Date of Award
Master of Science
This thesis will focus on the causes of infant mortality in the United States. The lack of adequate prenatal care will be specifically addressed.
Research has attributed the majority of preventable infant deaths to socio-economic factors as opposed to the lack of technology. Since the percentage of the United States GNP spent on medical care continues to rise without subsequent decreases in infant deaths, it becomes necessary to focus on causal relationship.
Since a nation's infant mortality rate has long been viewed as an indicator of the country's effectiveness in meeting health needs, many areas must be targeted. The importance of personal accountability coupled with governmental responsibility form portions of the medical, social, and moral dilemma of the problem.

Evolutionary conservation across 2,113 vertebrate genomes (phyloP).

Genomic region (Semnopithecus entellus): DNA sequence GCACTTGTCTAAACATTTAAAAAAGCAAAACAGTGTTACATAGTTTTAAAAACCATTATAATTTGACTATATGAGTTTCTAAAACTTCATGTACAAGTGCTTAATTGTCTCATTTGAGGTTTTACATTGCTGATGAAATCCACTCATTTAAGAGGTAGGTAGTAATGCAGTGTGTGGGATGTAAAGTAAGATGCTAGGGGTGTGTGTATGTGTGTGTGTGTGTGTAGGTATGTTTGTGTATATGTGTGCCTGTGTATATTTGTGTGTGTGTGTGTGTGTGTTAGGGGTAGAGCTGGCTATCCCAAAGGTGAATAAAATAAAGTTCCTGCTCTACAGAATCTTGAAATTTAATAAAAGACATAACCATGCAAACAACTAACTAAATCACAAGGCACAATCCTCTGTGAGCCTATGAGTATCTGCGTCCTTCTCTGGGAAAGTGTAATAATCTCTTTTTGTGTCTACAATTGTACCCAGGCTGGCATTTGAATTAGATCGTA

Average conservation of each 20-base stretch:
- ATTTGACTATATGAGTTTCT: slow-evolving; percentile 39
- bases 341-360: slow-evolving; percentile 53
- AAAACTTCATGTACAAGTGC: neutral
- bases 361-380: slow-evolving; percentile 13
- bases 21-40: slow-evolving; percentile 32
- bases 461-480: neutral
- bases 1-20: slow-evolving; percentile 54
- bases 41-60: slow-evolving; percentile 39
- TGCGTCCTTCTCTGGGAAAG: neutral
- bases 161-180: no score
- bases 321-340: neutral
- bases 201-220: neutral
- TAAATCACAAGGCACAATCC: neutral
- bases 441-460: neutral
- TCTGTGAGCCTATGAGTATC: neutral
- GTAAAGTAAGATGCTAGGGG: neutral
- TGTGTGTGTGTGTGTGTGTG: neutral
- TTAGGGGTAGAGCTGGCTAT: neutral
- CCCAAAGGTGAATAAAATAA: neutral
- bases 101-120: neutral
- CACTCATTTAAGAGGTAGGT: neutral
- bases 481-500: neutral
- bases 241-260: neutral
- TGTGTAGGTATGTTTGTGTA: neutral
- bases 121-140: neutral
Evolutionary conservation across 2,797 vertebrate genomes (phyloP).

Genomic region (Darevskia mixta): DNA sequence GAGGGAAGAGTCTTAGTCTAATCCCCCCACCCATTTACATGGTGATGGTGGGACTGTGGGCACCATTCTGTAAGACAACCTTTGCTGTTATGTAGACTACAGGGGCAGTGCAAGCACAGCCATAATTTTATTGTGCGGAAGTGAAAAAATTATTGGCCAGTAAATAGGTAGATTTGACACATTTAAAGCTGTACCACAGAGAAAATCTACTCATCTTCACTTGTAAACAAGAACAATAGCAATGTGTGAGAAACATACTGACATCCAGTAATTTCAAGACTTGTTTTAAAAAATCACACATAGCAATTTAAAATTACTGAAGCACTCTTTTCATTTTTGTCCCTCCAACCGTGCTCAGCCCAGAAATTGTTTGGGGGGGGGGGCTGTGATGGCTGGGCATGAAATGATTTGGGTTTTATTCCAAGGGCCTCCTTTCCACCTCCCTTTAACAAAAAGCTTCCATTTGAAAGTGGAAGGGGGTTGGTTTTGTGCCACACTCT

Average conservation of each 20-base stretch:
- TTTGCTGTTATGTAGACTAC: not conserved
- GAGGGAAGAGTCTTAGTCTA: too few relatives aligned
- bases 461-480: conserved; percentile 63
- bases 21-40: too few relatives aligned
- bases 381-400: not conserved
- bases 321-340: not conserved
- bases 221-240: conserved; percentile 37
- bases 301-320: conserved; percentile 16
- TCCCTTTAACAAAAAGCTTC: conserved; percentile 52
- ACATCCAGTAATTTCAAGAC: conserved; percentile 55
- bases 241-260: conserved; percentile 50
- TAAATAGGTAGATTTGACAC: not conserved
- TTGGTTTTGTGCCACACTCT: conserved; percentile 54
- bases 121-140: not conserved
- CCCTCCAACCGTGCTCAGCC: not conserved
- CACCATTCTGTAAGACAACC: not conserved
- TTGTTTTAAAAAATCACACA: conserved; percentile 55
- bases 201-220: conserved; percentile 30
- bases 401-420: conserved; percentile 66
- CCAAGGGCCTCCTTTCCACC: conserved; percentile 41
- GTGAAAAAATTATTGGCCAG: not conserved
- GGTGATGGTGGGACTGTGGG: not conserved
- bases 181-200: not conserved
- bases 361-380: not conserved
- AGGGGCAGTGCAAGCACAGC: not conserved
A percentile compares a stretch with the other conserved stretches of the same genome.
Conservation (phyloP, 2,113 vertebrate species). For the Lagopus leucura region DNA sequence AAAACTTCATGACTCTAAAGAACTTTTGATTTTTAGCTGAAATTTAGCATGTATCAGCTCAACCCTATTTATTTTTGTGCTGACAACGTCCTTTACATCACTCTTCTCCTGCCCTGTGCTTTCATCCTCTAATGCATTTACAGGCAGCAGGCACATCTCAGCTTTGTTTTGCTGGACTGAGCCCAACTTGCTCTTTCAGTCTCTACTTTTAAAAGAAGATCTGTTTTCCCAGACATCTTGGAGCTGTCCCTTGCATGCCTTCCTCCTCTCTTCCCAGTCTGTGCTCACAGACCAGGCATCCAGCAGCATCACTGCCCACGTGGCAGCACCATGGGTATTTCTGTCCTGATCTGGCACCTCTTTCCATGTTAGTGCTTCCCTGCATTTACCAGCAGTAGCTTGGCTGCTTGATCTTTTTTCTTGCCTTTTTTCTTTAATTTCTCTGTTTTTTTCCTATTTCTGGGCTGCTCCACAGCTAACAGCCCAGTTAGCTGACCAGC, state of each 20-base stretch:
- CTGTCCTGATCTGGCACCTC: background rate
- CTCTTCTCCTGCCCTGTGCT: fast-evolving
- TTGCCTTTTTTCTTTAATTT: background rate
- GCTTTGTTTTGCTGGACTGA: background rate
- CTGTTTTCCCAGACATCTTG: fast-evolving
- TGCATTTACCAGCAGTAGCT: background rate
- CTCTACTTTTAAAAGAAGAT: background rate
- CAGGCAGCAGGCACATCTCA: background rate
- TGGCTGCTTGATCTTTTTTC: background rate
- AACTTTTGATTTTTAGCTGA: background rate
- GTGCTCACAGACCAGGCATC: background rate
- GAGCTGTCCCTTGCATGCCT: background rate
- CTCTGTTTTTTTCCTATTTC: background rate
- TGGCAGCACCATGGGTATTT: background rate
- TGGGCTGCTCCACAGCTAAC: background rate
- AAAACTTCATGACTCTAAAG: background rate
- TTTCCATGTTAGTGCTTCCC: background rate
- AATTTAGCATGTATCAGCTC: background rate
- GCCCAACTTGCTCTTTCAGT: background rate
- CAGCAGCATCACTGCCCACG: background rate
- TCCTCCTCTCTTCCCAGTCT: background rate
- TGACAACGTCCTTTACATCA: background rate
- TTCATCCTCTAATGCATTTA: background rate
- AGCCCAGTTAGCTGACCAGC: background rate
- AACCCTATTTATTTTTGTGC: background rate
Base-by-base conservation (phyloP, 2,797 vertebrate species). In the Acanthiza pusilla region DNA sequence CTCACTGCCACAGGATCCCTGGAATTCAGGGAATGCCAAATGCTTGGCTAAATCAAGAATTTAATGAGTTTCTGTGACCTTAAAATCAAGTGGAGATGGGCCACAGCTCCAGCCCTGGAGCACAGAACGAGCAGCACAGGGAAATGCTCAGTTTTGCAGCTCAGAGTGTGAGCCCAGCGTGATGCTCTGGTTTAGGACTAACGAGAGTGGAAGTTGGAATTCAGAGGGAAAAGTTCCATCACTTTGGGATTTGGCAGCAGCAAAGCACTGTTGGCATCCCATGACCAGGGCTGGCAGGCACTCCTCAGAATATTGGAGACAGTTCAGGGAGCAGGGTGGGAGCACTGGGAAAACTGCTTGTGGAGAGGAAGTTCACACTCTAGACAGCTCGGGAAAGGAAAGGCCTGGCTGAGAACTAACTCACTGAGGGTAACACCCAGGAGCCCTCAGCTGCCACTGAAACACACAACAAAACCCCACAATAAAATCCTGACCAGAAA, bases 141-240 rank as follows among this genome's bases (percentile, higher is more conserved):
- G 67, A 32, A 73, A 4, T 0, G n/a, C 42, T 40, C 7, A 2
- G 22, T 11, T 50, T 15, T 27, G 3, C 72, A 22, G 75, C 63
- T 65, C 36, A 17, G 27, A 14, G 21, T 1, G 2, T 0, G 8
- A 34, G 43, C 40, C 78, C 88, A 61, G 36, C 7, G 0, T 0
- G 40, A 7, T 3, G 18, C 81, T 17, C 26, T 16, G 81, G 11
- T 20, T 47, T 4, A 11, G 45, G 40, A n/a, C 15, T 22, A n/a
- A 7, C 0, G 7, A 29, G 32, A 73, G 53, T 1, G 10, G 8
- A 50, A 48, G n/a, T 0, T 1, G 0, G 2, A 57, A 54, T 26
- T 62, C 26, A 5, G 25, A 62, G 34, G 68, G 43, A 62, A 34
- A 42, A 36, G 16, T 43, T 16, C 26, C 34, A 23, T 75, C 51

The purpose of the present study is to investigate the primary causes of infant mortality including those ranging from substance abuse to the inability of obtaining adequate prenatal care. Specifically, it is hypothesized that the use of converted recreational vehicles to provide prenatal care and other related services in locales with high infant mortality rates will improve those rates.
Preliminary studies of other projects to improve prenatal care and initial surveys of St. Louis area hospitals indicate that this hypothesis be accepted. Both the projects and the initial random sampling of three major hospitals, all target prenatal care as a foundation for solving a formidable problem.
Dieterich, Barbara A., "The Effects of Prenatal Care on Infant Mortality in the United States" (1992). Theses. 642.
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